[swift-dev] Rationalizing FloatingPoint conformance to Equatable

Jonathan Hull jhull at gbis.com
Fri Oct 27 01:30:02 CDT 2017

One completely different idea, which I brought up a year or so ago, is to do what we do with pointers around this.  That is you have your fast/unsafe IEEE Floats/Doubles/etc that have a scarier name.  These do not conform to Equatable or Comparable, but have their own version of IEEE equality/comparison. Let’s spell it &== and &< to make it feel different so the users consider the possibility of NaN.  They don’t have any notion of hashability.

Then you have your safe/friendly Swift Floating point type(s) which just have no concept of NaN at all (and probably a single notion of zero). You have a failable initializer from the IEEE versions. These types conform to Equatable/Hashable/Comparable.  Care is taken with internal methods so that NaN can’t creep into the type.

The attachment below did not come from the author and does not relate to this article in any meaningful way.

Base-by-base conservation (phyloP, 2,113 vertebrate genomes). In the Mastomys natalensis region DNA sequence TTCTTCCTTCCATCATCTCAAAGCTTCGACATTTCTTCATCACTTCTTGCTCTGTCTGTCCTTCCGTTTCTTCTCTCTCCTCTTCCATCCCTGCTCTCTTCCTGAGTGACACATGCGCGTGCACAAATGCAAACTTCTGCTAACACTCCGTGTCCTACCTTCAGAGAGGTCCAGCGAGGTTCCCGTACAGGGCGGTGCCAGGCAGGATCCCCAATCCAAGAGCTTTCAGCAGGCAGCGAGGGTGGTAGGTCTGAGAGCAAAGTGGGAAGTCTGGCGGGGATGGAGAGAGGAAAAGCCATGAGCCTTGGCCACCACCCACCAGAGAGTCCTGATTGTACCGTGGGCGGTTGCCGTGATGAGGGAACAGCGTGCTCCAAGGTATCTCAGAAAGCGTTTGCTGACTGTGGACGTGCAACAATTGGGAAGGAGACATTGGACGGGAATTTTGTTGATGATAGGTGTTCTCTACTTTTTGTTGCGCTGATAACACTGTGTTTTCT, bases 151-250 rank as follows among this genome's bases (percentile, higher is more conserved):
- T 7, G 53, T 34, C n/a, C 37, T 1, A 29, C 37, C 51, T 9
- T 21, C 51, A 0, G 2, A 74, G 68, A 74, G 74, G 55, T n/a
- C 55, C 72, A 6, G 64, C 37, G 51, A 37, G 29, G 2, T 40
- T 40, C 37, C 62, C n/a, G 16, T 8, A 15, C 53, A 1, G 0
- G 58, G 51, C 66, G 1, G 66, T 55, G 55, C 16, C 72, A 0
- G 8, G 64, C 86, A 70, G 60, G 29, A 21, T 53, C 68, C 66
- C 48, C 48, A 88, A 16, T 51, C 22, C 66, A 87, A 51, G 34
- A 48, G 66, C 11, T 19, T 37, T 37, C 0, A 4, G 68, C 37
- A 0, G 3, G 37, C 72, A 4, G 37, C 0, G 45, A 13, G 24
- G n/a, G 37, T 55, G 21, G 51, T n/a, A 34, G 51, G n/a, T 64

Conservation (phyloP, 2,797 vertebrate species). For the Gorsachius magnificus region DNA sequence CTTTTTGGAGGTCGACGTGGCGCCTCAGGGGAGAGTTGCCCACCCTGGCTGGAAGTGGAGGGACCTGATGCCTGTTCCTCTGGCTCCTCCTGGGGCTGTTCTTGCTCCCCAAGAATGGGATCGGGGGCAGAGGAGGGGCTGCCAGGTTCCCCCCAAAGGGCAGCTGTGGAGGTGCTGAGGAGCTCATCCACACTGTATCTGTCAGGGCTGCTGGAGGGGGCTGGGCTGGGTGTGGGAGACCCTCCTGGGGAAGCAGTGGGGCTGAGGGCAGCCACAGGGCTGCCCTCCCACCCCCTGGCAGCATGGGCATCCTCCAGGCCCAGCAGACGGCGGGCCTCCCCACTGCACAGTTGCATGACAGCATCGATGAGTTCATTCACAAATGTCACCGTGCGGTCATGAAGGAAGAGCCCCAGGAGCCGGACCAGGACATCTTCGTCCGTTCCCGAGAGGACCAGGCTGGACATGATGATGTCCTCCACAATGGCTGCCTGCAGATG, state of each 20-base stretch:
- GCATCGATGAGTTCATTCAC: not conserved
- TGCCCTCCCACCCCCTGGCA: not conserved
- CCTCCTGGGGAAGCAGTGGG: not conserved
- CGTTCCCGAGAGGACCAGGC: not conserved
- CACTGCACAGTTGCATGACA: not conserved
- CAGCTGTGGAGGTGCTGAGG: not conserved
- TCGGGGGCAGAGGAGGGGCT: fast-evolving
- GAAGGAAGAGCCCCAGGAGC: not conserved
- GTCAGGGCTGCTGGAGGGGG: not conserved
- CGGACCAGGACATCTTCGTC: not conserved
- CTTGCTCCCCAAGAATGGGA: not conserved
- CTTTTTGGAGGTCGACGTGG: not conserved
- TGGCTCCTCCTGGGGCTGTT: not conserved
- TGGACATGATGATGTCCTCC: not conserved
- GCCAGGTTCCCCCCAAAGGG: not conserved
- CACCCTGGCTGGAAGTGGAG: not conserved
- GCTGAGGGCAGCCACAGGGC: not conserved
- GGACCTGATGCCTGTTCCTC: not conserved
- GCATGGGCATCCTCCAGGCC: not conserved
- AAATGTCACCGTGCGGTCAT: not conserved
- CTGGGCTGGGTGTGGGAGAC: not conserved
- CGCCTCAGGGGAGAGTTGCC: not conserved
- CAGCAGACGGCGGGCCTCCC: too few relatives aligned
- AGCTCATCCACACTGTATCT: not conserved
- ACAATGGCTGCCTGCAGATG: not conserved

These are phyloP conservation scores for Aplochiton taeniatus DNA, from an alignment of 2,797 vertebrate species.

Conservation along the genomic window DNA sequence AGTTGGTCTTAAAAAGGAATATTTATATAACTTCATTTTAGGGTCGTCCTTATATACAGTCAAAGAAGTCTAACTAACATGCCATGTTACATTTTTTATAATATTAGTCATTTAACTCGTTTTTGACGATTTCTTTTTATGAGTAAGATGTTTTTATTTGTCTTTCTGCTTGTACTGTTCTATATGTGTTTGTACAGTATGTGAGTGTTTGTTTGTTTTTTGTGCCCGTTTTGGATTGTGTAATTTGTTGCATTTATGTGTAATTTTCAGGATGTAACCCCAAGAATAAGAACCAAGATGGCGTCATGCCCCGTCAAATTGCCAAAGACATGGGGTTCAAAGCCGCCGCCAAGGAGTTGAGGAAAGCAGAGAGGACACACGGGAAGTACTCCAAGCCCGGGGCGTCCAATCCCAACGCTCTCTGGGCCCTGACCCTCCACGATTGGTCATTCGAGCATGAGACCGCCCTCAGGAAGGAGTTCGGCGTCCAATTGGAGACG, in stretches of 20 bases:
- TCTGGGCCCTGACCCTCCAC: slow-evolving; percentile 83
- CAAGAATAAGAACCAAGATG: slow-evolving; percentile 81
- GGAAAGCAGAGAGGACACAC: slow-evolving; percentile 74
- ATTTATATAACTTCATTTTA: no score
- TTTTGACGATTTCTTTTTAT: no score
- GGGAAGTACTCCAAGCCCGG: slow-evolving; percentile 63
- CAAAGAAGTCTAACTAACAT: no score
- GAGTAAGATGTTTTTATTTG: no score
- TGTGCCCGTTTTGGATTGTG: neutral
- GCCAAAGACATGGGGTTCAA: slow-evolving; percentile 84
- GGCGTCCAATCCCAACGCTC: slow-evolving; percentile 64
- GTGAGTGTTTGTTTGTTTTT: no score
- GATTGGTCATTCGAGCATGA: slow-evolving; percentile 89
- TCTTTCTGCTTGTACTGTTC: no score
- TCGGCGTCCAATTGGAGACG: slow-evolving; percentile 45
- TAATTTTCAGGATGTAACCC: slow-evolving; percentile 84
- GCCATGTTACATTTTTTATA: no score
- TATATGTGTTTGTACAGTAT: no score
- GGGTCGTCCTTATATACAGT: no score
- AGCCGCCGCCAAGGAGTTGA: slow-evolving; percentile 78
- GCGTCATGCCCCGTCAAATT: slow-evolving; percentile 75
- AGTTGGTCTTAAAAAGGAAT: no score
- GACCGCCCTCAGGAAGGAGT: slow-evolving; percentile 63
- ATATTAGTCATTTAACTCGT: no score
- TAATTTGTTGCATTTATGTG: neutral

How do we handle math functions which might fail?  We do the same thing we do in the rest of Swift... those functions return an optional.

When reading in data from the outside world or C code, you would use the IEEE versions and then either convert or do your calculations directly.  They would probably also be used for things like accelerate.  But most code, where the values come from user input or literals, would never even have to touch the IEEE version.

The advantage here is that you get full speed all the time, even in generic contexts.  You just can’t use the IEEE versions directly in generic contexts. You would have to convert them, which is a one-time cost (or use them non-generically).


More information about the swift-dev mailing list